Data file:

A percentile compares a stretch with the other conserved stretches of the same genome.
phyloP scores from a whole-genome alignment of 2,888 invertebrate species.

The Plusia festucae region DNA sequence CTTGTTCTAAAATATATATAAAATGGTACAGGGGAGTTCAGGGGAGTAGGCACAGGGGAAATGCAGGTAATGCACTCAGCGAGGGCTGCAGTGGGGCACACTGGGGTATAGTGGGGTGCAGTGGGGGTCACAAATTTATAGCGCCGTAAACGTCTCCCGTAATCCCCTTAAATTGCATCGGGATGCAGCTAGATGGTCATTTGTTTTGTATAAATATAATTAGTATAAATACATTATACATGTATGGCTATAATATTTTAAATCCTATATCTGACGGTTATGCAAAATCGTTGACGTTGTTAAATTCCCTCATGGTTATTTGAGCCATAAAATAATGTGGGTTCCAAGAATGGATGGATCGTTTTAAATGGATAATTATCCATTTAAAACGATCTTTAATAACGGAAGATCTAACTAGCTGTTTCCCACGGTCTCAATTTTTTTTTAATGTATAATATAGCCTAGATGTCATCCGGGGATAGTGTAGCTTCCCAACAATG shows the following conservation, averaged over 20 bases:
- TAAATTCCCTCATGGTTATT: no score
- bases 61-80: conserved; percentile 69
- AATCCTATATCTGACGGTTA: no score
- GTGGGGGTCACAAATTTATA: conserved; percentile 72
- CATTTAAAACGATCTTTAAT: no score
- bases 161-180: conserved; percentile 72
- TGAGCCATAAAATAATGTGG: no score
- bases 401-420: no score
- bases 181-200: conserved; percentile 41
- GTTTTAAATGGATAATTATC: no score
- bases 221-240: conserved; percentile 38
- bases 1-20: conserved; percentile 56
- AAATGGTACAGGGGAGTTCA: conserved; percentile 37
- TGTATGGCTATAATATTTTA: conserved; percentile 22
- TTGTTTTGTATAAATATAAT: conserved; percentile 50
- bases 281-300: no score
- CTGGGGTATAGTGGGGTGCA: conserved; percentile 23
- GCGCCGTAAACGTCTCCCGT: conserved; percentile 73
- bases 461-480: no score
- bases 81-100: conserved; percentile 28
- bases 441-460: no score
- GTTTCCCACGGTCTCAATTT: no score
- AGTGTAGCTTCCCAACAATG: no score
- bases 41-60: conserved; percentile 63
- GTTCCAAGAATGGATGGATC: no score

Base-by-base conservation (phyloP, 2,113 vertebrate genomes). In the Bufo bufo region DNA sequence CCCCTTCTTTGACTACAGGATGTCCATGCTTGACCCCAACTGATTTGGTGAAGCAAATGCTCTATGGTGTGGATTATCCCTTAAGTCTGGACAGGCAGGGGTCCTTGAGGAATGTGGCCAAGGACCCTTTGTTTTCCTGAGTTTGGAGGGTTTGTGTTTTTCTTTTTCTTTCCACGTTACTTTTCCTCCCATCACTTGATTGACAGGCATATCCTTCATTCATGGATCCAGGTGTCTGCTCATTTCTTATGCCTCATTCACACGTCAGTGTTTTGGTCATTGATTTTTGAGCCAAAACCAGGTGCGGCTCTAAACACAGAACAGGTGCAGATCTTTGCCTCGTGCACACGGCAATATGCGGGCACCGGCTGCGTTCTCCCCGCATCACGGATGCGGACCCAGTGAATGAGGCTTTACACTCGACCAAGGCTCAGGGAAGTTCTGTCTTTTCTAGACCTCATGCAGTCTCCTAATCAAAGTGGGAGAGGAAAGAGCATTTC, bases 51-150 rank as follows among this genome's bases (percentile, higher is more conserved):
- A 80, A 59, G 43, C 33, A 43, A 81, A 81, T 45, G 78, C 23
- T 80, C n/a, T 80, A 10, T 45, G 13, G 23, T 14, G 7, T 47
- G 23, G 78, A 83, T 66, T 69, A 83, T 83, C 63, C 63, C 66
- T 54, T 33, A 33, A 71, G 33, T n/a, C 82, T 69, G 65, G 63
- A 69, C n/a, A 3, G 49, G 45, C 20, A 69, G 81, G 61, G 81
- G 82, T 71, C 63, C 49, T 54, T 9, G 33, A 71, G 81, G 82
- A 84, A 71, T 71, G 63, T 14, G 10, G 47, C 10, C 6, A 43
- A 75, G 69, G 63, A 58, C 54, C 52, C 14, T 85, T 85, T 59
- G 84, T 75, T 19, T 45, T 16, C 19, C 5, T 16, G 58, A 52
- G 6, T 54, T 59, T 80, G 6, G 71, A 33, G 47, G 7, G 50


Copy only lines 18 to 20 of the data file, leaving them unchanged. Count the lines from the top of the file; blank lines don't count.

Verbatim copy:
- TTGTTTTGTATAAATATAAT: conserved; percentile 50
- bases 281-300: no score
- CTGGGGTATAGTGGGGTGCA: conserved; percentile 23